Near the edge of a lake in Hamilton, New Jersey, Seward Johnson spies a fisherman sporting a cap and waders, his rod and reel extended over the water, waiting for a fish to bite.
The peaceful scene could be found in thousands of quiet fishing spots across America—except that this life-size fisherman is cast out of bronze and rests near a suburban manmade lake at Grounds For Sculpture, a contemporary sculpture garden and arboretum created by Johnson for unassuming art fans to enjoy.
Johnson likes that the sculpture, which he calls “Midstream,” is off the park’s gravel pathway and partially obscured by trees. “It makes it much more realistic,” says Johnson, 83, who sculpted the fisherman in 1987. “He’s not trying to be seen. He’s like a person.”
An artist, arts advocate and philanthropist, Johnson has sprinkled such lifelike figures throughout the 42-acre park, which also displays hundreds of sculptures and exhibits by other artists among his “Celebrating the Familiar” sculpture series. Johnson opened the attraction in 1992 at the former New Jersey State Fairgrounds site to make art more accessible to people who may feel intimidated by traditional museums.
“[Many] people are turned off by museums,” he says. “This makes it a fun destination.”
Johnson has made a name for himself by sculpting ordinary people doing ordinary things—reading newspapers on park benches, clipping hedges, eating hamburgers—but his background is anything but average. His grandfather Robert Wood Johnson co-founded the pharmaceutical company Johnson & Johnson in 1886, so Johnson—an heir to the immense family fortune—was born into a privileged lifestyle. He grew up in a castle and had his own pony cart at age 6. As a youngster, he often traveled with an FBI escort because his baby sister, Diana, was the target of a failed abduction attempt.
As a young adult, Johnson worked briefly for an uncle at Johnson & Johnson but was unceremoniously dismissed. “I was a total failure,” he recalls bluntly. “I had dyslexia, I didn’t graduate from college, and I was fired from the family company.”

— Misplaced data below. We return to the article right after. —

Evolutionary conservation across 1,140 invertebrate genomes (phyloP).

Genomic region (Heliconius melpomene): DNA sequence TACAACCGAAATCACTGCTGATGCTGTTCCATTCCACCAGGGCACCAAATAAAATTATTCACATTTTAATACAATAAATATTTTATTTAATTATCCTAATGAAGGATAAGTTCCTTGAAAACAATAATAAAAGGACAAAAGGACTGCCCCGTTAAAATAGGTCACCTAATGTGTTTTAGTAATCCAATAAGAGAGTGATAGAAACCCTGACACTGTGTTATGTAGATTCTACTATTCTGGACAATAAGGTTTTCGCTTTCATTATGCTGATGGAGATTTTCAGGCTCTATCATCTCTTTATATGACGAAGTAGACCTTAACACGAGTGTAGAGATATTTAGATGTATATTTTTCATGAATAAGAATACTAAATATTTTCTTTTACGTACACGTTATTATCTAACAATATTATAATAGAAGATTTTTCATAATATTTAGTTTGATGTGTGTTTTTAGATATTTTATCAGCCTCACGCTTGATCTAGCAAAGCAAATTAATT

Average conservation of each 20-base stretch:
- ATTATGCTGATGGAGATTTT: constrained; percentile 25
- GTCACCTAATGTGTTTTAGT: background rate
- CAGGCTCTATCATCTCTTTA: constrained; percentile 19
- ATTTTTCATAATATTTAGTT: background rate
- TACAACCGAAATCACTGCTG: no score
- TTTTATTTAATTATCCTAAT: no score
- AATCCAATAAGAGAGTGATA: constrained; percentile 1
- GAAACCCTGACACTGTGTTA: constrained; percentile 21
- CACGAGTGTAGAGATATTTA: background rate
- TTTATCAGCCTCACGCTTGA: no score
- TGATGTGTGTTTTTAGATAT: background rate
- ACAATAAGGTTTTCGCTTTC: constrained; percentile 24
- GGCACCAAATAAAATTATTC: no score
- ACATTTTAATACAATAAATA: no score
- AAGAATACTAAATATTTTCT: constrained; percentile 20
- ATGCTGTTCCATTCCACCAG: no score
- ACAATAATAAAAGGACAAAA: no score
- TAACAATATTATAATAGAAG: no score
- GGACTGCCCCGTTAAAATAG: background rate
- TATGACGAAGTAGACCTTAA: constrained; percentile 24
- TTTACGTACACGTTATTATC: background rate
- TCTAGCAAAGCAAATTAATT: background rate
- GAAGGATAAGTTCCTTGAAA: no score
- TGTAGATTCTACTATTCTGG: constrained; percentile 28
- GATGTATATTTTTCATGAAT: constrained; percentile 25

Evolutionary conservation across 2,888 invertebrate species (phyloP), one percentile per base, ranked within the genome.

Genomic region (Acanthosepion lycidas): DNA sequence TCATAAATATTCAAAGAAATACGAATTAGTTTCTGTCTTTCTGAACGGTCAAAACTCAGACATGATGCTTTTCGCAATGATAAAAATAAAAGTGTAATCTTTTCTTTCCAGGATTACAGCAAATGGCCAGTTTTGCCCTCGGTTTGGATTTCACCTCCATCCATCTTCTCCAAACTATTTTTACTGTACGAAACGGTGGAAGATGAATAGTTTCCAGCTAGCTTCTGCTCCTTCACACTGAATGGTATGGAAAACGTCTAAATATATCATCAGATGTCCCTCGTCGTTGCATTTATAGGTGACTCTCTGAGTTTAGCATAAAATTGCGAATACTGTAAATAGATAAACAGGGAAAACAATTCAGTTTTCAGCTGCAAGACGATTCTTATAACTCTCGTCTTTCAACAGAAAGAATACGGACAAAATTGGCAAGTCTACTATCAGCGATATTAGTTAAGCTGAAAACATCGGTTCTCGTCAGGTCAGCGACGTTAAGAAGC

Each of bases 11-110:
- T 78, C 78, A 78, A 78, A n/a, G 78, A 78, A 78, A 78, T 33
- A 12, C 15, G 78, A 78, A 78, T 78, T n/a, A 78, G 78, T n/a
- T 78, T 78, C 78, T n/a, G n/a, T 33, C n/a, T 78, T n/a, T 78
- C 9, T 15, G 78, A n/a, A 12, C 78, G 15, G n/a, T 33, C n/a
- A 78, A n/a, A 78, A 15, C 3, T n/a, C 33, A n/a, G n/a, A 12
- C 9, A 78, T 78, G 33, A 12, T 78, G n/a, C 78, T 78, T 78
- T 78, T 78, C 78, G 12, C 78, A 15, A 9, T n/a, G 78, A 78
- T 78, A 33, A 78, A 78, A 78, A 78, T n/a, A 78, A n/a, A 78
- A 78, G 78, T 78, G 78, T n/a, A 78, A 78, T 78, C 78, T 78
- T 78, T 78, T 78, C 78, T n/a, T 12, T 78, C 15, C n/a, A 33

For a decade, Johnson struggled to decide what to do with his life. He dabbled in painting until his wife, Cecelia, suggested he try sculpting. At age 38, Johnson created his first sculpture out of stainless steel. Foundry workers who cast his work were so impressed that they entered the nude statue, called “Stainless Girl,” in a national contest sponsored by U.S. Steel. Johnson’s sculpting debut won out of more than 11,000 entries.
“I never got another prize in my sculpture,” he says. “That one gave me a career.”
Johnson began developing his “Celebrating the Familiar” series—featuring painted bronze people engaged in daily life moments such as hailing a taxi, tying a shoelace or sweeping the sidewalk. It was well received by the masses, though art critics called his work kitschy and unoriginal.
“They called me the three-dimensionalization of Norman Rockwell,” says Johnson, referring to the famed 20th-century illustrator. “Abstract art had come [into style]. They tried to make art something that only some people could understand. My work was quite understandable to the guy on the street, so I was breaking the rules.”
In 1980, Johnson began to expand beyond his art-imitating-life figures. One of his sculpture series, called “Beyond the Frame,” offers three-dimensional interpretations of famous Impressionist paintings by Van Gogh, Monet and other artists. His “Icons Revisited” series includes giant sculptures of popular moments in American history, including actress Marilyn Monroe’s skirt billowing in the subway breeze, and a sailor and nurse kissing in Times Square to celebrate the end of World War II.
Johnson’s everyman sculptures and iconic figures joyfully and unapologetically celebrate Americans being American. Today, they dot plazas and parks from Florida and California to Italy and China.
Inducted last year into the New Jersey Hall of Fame, Johnson was hailed for staying true to his artistic calling and diverse audience instead of pandering to critics. “If his personal style inspires fledgling artists who never believed they were ‘artists’ in the high-brow definition, then his contributions will be sustained for generations,” says Hall of Fame spokesman David Chmiel.
Johnson has no plans to slow down, and his fans are glad. At Grounds For Sculpture, two women pause to study Johnson’s figurines of two college-age students snuggling under the trees.
“We prefer this sculpture to the really modern [art] because we don’t understand that,” says Beth Bynon, 70, of Norristown, Pennsylvania. “But this is fun.”